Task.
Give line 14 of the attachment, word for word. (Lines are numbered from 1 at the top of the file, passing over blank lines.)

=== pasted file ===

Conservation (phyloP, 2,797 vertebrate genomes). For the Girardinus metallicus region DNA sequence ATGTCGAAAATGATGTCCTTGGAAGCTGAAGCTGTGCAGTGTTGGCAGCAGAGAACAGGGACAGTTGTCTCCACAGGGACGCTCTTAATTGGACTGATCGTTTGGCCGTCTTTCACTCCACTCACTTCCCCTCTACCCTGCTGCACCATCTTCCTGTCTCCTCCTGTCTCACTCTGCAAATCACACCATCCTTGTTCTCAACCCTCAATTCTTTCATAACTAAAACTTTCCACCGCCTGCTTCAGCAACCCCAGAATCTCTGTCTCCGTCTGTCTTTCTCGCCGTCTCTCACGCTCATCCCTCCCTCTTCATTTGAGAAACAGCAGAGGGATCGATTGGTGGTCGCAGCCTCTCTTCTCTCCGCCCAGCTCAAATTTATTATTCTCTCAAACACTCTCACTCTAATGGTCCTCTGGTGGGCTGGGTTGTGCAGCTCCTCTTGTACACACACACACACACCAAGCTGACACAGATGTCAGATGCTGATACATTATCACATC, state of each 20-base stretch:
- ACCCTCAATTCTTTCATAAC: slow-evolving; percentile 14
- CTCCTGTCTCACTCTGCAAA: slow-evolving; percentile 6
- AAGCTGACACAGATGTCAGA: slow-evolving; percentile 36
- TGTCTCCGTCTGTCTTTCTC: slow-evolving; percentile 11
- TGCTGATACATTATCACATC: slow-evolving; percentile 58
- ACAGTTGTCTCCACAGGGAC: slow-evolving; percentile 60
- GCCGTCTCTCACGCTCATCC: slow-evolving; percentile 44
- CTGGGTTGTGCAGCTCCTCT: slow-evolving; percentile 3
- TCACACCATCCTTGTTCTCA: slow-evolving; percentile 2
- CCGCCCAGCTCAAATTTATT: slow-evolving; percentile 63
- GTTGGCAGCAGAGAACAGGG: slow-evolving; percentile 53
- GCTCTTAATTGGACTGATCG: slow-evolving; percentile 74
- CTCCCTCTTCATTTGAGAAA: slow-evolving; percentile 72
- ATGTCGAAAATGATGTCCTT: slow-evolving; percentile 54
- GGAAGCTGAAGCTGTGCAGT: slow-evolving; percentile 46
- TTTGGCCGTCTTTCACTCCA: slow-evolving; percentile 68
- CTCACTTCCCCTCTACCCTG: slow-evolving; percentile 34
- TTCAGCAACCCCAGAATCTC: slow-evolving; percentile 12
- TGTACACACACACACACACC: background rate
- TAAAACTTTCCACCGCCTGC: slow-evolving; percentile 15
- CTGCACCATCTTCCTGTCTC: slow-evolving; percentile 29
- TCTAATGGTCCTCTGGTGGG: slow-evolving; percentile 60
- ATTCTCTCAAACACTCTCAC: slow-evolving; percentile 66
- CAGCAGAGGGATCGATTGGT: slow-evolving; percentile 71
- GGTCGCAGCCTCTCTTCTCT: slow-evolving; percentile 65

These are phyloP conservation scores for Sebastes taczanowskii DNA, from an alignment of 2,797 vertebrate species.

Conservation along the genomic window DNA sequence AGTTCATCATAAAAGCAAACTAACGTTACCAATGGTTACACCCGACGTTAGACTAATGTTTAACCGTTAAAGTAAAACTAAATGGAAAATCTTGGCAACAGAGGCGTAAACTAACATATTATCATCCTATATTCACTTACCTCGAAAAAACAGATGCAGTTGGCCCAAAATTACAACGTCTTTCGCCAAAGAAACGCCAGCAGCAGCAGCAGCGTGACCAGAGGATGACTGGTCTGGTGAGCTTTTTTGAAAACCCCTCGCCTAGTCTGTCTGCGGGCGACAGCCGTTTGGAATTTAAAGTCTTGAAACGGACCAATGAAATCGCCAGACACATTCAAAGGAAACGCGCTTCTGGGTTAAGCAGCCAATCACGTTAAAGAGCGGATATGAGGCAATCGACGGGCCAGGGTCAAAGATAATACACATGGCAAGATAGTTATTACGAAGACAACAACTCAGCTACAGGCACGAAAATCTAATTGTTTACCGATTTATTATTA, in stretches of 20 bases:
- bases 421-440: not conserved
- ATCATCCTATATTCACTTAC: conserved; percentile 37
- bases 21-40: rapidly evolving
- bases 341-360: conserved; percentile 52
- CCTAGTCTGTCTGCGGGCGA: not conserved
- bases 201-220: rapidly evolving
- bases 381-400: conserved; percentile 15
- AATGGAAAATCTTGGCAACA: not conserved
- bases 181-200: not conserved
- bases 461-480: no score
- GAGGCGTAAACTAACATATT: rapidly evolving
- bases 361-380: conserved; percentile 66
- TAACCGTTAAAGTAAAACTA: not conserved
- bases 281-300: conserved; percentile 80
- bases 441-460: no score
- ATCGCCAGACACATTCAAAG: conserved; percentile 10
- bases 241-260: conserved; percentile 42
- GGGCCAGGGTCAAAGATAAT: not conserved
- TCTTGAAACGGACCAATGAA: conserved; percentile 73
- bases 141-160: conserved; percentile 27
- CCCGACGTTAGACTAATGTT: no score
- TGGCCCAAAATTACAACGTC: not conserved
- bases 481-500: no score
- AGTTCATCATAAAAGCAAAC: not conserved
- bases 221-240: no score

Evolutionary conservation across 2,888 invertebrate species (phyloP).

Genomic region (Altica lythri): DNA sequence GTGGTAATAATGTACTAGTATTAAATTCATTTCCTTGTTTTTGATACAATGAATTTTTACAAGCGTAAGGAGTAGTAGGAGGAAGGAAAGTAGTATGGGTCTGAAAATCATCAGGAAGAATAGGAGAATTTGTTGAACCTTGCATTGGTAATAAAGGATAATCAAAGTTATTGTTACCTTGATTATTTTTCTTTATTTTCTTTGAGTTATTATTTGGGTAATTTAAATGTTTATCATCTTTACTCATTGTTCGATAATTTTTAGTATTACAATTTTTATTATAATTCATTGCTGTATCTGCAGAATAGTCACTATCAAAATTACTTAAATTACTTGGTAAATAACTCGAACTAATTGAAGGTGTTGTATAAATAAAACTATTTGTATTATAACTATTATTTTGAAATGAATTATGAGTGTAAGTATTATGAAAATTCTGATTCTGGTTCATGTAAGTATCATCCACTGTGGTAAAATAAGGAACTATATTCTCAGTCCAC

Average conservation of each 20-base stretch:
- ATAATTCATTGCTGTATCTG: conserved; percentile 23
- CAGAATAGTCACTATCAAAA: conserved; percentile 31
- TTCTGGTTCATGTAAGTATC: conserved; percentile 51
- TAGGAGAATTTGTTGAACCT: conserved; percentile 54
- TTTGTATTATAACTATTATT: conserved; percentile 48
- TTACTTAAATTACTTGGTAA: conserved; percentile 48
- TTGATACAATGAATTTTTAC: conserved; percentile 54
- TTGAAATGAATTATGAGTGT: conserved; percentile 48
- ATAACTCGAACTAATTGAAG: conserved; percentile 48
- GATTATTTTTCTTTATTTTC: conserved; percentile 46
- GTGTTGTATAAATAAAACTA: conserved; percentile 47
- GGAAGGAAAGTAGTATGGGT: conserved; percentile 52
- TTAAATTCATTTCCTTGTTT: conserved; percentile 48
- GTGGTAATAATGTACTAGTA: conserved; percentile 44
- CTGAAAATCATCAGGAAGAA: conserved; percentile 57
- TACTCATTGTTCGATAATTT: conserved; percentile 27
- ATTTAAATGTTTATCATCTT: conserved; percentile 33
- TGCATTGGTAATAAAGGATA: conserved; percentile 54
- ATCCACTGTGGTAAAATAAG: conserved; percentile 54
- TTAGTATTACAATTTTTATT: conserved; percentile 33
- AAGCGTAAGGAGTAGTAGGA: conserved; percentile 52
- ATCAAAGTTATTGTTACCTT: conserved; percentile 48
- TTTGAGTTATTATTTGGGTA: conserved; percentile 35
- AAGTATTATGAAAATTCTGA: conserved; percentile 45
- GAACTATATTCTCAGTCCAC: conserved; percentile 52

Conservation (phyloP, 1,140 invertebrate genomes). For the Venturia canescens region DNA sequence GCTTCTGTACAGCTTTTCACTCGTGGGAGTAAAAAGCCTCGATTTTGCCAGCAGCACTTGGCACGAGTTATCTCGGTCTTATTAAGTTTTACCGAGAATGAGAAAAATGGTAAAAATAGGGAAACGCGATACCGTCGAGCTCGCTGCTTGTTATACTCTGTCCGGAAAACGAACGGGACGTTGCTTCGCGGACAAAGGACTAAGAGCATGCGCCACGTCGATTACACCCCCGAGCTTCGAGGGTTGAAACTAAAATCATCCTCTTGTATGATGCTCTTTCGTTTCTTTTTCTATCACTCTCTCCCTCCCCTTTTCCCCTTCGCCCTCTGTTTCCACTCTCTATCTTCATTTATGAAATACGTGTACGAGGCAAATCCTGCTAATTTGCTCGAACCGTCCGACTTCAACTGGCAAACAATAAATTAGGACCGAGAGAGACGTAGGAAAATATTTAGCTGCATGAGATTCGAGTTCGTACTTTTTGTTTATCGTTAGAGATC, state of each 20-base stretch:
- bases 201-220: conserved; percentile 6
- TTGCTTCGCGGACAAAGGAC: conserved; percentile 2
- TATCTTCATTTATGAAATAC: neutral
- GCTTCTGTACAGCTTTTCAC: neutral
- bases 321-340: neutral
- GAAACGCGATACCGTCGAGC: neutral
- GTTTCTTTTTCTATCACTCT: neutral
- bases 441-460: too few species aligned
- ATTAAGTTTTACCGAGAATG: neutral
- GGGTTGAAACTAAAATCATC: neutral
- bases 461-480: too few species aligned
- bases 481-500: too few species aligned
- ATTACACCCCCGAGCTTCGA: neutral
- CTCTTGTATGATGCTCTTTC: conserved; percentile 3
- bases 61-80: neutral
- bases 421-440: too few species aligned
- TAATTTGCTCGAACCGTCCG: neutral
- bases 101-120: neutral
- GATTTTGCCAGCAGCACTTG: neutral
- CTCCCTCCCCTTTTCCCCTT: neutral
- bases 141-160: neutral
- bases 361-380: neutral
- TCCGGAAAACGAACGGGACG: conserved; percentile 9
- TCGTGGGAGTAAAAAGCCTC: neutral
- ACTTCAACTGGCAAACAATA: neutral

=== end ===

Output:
- CTCCCTCTTCATTTGAGAAA: slow-evolving; percentile 72